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Symmetric potential and the commutator of parity and hamiltonian

In one dimension - How can one prove that the Hammiltonian and the parity operator commute in the case where the potential is symmetric (an even function)? i.e. that [H, P] = 0 for V(x)=V(-x)
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Can Noether's theorem be understood intuitively?

Noether's theorem is one of those surprisingly clear results of mathematical calculations, for which I am inclined to think that some kind of intuitive understanding should or must be possible. ...
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5answers
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What is the usefulness of the Wigner-Eckart theorem?

I am doing some self-study in between undergrad and grad school and I came across the beastly Wigner-Eckart theorem in Sakurai's Modern Quantum Mechanics. I was wondering if someone could tell me why ...
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1answer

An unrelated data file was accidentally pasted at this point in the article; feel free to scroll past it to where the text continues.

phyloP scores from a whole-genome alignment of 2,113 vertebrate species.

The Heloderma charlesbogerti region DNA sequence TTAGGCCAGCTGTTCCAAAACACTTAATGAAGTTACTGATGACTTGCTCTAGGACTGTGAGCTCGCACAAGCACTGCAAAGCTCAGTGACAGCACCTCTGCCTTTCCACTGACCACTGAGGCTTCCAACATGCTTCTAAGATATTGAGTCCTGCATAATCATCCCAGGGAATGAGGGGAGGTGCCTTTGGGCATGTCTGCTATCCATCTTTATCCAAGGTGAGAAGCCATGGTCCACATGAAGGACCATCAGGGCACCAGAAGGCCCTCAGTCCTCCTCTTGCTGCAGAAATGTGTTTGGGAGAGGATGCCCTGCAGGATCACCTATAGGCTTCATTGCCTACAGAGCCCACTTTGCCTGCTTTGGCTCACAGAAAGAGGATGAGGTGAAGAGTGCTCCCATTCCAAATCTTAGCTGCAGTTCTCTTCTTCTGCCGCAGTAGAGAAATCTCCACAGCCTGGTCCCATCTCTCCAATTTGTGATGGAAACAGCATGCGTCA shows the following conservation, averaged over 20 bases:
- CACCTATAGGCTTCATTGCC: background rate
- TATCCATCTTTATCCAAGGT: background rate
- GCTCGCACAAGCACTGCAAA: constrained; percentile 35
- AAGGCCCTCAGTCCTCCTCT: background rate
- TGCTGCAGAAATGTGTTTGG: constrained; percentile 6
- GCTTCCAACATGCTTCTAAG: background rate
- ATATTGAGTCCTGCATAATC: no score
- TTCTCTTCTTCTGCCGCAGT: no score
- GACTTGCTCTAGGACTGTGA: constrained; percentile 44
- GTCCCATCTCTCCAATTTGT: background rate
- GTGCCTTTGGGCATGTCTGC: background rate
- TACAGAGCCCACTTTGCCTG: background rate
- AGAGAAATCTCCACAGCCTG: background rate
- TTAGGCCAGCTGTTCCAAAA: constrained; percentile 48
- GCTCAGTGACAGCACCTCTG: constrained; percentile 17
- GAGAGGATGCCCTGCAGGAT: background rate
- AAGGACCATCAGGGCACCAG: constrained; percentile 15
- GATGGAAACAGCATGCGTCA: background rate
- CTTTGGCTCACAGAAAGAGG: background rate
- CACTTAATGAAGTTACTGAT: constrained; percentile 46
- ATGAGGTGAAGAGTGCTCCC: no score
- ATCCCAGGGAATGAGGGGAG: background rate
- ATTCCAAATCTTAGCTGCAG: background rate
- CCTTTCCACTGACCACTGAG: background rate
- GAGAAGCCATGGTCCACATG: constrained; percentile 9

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Why must the deuteron wavefunction be antisymmetric?

Wikipedia article on deuterium says this: The deuteron wavefunction must be antisymmetric if the isospin representation is used (since a proton and a neutron are not identical particles, ...
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4answers
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Why are snowflakes symmetrical?

The title says it all. Why are snowflakes symmetrical in shape and not a mush of ice? Is it a property of water freezing or what? Does anyone care to explain it to me? I'm intrigued by this and ...
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Can someone give a simple expose on Coleman Mandula theorem and what Mandelstam variables are?

Can someone give a simple expose on Coleman Mandula theorem and what Mandelstam variables are? Coleman-Mandula is often cited as being the key theorem that leads us to consider Supersymmetry for ...
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2answers